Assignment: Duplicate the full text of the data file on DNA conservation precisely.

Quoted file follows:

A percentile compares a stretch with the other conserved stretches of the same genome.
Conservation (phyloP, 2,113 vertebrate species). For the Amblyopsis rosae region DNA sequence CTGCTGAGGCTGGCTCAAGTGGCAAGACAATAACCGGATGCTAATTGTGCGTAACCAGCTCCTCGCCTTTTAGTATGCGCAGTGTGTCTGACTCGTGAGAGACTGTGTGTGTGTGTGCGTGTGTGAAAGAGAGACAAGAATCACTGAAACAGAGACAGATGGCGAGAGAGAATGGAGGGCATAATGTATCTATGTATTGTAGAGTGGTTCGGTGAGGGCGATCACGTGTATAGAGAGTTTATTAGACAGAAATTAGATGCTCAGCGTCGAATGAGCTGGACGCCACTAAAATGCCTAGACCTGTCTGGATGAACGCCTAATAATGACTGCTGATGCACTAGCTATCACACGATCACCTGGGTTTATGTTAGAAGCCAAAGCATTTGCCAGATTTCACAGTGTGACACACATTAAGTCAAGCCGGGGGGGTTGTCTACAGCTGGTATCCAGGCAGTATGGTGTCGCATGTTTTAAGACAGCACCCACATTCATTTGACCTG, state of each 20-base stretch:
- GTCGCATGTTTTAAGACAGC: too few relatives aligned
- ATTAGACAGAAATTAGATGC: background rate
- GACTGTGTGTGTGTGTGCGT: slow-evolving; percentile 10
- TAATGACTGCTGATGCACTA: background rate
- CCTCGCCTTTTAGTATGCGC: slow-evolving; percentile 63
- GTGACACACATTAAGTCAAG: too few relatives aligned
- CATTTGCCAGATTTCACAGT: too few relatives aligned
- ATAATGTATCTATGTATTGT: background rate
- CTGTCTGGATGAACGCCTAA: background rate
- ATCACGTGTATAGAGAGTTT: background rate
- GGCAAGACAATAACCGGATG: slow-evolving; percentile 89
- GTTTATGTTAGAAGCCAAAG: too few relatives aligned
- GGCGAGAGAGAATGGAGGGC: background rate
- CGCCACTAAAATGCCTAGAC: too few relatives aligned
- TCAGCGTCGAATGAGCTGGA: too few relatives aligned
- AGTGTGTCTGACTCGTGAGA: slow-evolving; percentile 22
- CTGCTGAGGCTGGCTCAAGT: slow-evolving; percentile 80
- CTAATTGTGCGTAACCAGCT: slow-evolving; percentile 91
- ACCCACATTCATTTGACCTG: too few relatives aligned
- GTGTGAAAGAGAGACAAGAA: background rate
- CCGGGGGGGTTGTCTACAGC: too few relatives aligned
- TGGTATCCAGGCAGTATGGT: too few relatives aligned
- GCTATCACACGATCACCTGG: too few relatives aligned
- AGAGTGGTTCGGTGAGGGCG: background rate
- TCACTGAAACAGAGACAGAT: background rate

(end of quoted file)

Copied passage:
A percentile compares a stretch with the other conserved stretches of the same genome.
Conservation (phyloP, 2,113 vertebrate species). For the Amblyopsis rosae region DNA sequence CTGCTGAGGCTGGCTCAAGTGGCAAGACAATAACCGGATGCTAATTGTGCGTAACCAGCTCCTCGCCTTTTAGTATGCGCAGTGTGTCTGACTCGTGAGAGACTGTGTGTGTGTGTGCGTGTGTGAAAGAGAGACAAGAATCACTGAAACAGAGACAGATGGCGAGAGAGAATGGAGGGCATAATGTATCTATGTATTGTAGAGTGGTTCGGTGAGGGCGATCACGTGTATAGAGAGTTTATTAGACAGAAATTAGATGCTCAGCGTCGAATGAGCTGGACGCCACTAAAATGCCTAGACCTGTCTGGATGAACGCCTAATAATGACTGCTGATGCACTAGCTATCACACGATCACCTGGGTTTATGTTAGAAGCCAAAGCATTTGCCAGATTTCACAGTGTGACACACATTAAGTCAAGCCGGGGGGGTTGTCTACAGCTGGTATCCAGGCAGTATGGTGTCGCATGTTTTAAGACAGCACCCACATTCATTTGACCTG, state of each 20-base stretch:
- GTCGCATGTTTTAAGACAGC: too few relatives aligned
- ATTAGACAGAAATTAGATGC: background rate
- GACTGTGTGTGTGTGTGCGT: slow-evolving; percentile 10
- TAATGACTGCTGATGCACTA: background rate
- CCTCGCCTTTTAGTATGCGC: slow-evolving; percentile 63
- GTGACACACATTAAGTCAAG: too few relatives aligned
- CATTTGCCAGATTTCACAGT: too few relatives aligned
- ATAATGTATCTATGTATTGT: background rate
- CTGTCTGGATGAACGCCTAA: background rate
- ATCACGTGTATAGAGAGTTT: background rate
- GGCAAGACAATAACCGGATG: slow-evolving; percentile 89
- GTTTATGTTAGAAGCCAAAG: too few relatives aligned
- GGCGAGAGAGAATGGAGGGC: background rate
- CGCCACTAAAATGCCTAGAC: too few relatives aligned
- TCAGCGTCGAATGAGCTGGA: too few relatives aligned
- AGTGTGTCTGACTCGTGAGA: slow-evolving; percentile 22
- CTGCTGAGGCTGGCTCAAGT: slow-evolving; percentile 80
- CTAATTGTGCGTAACCAGCT: slow-evolving; percentile 91
- ACCCACATTCATTTGACCTG: too few relatives aligned
- GTGTGAAAGAGAGACAAGAA: background rate
- CCGGGGGGGTTGTCTACAGC: too few relatives aligned
- TGGTATCCAGGCAGTATGGT: too few relatives aligned
- GCTATCACACGATCACCTGG: too few relatives aligned
- AGAGTGGTTCGGTGAGGGCG: background rate
- TCACTGAAACAGAGACAGAT: background rate